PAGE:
Publishers losing confidence in Borders' survival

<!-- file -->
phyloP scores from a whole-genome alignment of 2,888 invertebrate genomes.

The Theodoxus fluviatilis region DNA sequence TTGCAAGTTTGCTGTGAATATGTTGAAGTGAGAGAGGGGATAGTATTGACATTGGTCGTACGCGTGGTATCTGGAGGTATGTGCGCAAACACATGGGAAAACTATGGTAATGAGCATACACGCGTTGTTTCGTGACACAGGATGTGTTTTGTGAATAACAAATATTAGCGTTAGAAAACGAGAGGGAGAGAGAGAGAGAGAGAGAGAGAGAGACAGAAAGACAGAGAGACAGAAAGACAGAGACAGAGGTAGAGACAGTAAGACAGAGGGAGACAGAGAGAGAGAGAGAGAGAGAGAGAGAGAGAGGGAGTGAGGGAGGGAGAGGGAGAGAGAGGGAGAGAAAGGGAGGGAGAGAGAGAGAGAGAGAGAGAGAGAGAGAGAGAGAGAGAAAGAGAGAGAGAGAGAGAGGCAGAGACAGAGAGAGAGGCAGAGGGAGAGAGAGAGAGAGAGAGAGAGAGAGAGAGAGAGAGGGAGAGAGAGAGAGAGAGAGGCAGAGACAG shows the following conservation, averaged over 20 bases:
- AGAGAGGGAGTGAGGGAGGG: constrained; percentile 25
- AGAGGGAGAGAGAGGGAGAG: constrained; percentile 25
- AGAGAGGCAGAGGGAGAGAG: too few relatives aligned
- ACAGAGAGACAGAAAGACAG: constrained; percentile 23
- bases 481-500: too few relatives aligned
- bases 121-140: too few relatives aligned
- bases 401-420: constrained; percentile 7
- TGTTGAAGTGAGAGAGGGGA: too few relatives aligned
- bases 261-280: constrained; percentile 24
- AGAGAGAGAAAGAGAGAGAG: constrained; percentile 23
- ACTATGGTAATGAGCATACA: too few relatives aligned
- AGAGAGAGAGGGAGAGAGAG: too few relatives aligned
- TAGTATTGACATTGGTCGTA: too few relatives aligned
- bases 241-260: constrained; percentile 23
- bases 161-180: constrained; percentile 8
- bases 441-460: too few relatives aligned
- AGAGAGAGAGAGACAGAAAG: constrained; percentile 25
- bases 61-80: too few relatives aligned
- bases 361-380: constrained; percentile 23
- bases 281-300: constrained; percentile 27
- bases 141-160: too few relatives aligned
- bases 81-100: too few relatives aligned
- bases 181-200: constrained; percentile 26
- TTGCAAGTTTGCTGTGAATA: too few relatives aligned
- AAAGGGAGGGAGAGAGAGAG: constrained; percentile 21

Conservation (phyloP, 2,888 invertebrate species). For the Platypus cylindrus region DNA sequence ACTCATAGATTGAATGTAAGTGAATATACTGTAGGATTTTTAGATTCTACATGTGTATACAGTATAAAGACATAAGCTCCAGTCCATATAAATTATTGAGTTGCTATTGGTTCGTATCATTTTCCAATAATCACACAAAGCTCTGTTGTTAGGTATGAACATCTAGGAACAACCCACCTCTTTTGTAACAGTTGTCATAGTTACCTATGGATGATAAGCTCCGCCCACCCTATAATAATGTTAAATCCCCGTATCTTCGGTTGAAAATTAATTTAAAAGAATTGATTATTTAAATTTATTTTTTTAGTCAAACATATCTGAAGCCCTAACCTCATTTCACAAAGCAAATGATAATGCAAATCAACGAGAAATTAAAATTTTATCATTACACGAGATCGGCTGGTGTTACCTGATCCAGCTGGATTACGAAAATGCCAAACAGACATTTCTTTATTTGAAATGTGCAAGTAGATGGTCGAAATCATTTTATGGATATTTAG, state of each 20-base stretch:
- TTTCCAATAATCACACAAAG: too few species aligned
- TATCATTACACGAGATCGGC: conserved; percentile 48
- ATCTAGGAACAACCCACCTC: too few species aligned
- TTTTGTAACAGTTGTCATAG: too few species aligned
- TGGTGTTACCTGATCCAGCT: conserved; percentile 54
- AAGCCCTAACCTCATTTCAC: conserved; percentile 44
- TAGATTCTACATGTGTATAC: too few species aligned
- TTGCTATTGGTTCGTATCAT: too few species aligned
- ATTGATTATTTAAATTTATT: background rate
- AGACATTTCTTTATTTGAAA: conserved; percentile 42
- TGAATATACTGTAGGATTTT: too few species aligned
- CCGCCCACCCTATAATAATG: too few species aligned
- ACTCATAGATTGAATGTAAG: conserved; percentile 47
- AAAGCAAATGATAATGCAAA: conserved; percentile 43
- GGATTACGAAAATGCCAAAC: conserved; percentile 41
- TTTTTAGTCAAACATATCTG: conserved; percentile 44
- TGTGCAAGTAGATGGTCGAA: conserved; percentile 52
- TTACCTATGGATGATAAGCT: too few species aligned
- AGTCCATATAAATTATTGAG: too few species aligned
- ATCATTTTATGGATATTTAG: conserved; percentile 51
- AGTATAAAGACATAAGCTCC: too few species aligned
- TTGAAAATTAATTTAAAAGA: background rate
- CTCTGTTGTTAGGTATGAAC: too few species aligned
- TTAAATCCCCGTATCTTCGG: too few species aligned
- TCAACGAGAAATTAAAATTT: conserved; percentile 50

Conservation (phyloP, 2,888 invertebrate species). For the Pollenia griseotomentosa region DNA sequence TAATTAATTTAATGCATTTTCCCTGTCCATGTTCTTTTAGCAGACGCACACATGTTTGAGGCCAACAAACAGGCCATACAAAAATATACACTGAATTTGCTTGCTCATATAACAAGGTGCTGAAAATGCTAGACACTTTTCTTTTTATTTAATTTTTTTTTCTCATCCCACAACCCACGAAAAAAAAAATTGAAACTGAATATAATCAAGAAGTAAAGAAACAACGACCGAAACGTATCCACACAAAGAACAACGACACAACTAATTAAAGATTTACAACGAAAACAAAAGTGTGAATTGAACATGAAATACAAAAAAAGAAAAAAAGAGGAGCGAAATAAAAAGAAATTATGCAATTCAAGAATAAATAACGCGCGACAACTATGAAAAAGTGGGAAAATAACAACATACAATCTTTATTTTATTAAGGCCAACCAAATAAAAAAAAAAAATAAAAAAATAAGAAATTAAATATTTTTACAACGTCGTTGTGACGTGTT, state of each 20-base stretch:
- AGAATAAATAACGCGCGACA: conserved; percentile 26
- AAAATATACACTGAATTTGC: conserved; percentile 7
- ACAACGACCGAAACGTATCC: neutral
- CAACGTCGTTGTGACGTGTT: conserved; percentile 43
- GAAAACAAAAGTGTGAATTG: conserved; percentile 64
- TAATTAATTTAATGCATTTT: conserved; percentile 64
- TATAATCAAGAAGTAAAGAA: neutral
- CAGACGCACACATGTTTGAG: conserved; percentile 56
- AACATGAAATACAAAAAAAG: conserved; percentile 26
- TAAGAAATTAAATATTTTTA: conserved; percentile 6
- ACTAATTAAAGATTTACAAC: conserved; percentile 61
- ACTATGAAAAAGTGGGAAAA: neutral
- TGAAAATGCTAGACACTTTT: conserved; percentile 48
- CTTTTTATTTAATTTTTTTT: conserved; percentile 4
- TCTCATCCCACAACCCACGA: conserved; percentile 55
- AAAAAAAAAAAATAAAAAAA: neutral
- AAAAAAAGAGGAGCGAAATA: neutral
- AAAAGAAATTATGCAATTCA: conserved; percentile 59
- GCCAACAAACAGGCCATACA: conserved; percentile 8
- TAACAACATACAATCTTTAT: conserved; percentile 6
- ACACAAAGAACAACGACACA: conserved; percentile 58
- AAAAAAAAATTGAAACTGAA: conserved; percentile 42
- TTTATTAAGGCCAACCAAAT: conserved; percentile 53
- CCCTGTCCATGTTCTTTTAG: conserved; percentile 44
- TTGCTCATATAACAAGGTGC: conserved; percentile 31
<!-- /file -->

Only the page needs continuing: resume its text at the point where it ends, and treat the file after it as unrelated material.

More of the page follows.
<p>Publishers are losing confidence in Borders&#39; ability to survive, with reports staff are being told to seek employment elsewhere.</p><p>The <em>New York Times</em> reports talks with book publishers over halted payments have left them frustrated. The retailer has asked publishers to convert its delayed payments, some hundreds of millions of dollars, into interest bearing debt. The retailer has been seeking fresh cash from GE Capital to replace its existing revolving credit facility.</p><p>According <a href=" target="_blank">to the newspaper</a>, Borders will outline the terms of the loans and a new turnaround plan for the business next week. However, the newspaper said: &quot;After entering meetings earlier this week with hopes that Borders would have a feasible plan to solve its financial problems, some publishers appeared to be losing confidence by Thursday. Several people said they were<br />scrutinizing future print runs and examining the schedules of author events at Borders in February and March, with the expectation that they would be canceled.&quot;</p><p>Writing <a href="" target="_blank">on his blog</a>, the author Brian Keene claimed: &quot;multiple sources (all of whom are employed by Borders) are telling me that employees of several different Borders stores were told during conference calls this week that &#39;things are bad&#39; and if they have an opportunity for employment elsewhere, they should take it.&rdquo;</p><p>Speaking <a href=" target="_blank">to radio station NPR</a>, Simba Information analyst Michael Norris said Borders&#39; problems can be traced to instability at the top. He said: &quot;They&#39;ve actually been through quite a few executives over just a short number of years, and every time there&#39;s been an executive change, it basically slows the company down. And it just hasn&#39;t been as nimble or agile as it should have been.&quot;</p><p>He added a late entry into the e-commerce market also hindered the retailer. Forrester Research analyst James McQuivey told NPR: &quot;There&#39;s always a possibility of a resurrection here, but at this point, it looks like Borders is probably the Tower Records of books. It&#39;s probably the book company most likely to go under, and to be that big announcement that causes everyone to finally realize that digital has won the battle.&quot;<br /> </p>